#### Metric threading

If the change to a new standard was greater in the UK, is a different set of metric transposition change gears needed for very old imperial lathes?

I take it that the now internationally accepted is close to the post 1900 standard. This I take it means that those with lathes made in the early 1900 will not (from this) have trouble cutting threads to the current American or imperial standards?

Awesome. What a concise and detailed rundown. Not only the how- but the *why* a great 20th-century definition of standards finally settled into its final form.

If the inch had been redefined as 25mm at that time, then that would have been a difference of almost 1.7% and that would have been noticeable on almost every ruler and other measuring device that used inches. Virtually every one of them in the world would have been instantly inaccurate and would need to be replaced. Just for one example, a one foot ruler would be off by about 3/16". Even a first grade school child would notice. The confusion in the world of engineering would be enormous.

But, as I said above, the 25.4mm figure was only off by millionths of an inch. So, a 100 foot tape measure would only be off by 0.0002". For all practical purposes every existing measuring device could be used with no worry about it's accuracy. Only the most demanding measurements in physics and astronomy would need to ever consider the differences between the old standards and the new one.

So the 25.4mm figure was a magnificently practical compromise. I was getting my degree in physics (the science of measurement) in the early 60s and there was absolutely no reason to correct for the change in any of the experiments or calculations that I did in that program. The blueprints for bridges and buildings and automobiles and everything else were just as good after the change as before. And the same measurement devices were still used with no problems.

Trying to reach Latheman...Fred

The (international) inch has been exactly 25.4 mm since July 1959. At this point in time the (international) yard was redefined as 0.9144 metre - until this time the ratio between the US yard and the metre was different to the ratio between the UK yard and the metre. For more information, see Engineering Metrologyby K J Hume (2 ed) Macdonald London 1967. The American inch changed by 2 millionths of an inch and the UK inch by 1.7 millionths of an inch. The international inch falls mid way between the old UK and US inch.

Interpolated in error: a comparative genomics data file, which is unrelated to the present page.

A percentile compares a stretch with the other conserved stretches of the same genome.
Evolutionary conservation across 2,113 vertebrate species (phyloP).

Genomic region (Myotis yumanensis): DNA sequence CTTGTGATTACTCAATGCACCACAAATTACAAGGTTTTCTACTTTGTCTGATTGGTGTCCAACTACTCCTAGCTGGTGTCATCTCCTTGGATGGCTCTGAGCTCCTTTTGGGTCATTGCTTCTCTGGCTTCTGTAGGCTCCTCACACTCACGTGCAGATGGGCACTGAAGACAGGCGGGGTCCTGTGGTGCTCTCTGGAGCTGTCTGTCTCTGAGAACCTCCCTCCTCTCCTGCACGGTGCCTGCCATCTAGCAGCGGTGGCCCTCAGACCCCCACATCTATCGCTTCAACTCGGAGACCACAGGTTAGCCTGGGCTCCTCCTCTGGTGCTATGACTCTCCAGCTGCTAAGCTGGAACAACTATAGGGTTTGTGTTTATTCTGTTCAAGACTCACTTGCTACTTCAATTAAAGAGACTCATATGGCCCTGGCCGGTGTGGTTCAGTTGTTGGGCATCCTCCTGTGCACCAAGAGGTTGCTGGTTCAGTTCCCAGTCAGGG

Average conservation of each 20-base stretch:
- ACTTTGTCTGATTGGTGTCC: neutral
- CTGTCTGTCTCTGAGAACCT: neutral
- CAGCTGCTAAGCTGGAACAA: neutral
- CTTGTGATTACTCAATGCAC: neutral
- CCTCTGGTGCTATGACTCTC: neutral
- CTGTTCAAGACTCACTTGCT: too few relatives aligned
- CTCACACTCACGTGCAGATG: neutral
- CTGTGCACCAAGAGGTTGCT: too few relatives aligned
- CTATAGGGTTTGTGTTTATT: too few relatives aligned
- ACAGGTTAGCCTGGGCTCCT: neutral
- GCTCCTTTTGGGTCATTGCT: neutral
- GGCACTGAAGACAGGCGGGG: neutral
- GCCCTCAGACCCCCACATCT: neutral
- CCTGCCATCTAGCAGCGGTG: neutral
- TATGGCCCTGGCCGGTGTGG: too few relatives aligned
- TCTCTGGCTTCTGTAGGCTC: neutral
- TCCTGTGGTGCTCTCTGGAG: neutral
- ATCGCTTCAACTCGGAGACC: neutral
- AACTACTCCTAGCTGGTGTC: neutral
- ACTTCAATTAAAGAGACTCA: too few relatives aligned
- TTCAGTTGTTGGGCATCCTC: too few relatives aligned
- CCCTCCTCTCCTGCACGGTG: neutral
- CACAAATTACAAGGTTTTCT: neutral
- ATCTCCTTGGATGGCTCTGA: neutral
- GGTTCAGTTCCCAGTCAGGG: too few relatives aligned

References:

- The Yard Unit of Length, Nature, Vol 200, No 4908 pp 730-732 23 Nov 1963
- The United Kingdom standards of the yard in terms, of the metre (British Applied Journal of Physics)

**From:**DJ Delorie dj@... [SOUTHBENDLATHE]

**Sent:**Monday, February 26, 2018 15:49

**To:**SOUTHBENDLATHE@...

**Subject:**Re: [SOUTHBENDLATHE] Metric threading

"'Jon Woellhaf' jonwoellhaf@..." writes:

> Which begs the
question, “Why did they decide to define the millimeter

> to be exactly
1/25.4 of an inch? Why not 1/25th?”

Well, the inch was defined by some
ancient king's finger, and the meter

by some random planet's circumference...
so go blame them :-)

And BTW, the inch is currently defined as 25.4mm,
not the other way

around. Go figure.

Also BTW the meter is now defined
in terms of the speed of light.

Slightly less random, but just as arbitrary
:-)

Which begs the question, “Why did they decide to define the millimeterWell, the inch was defined by some ancient king's finger, and the meter

to be exactly 1/25.4 of an inch? Why not 1/25th?”

by some random planet's circumference... so go blame them :-)

And BTW, the inch is currently defined as 25.4mm, not the other way

around. Go figure.

Also BTW the meter is now defined in terms of the speed of light.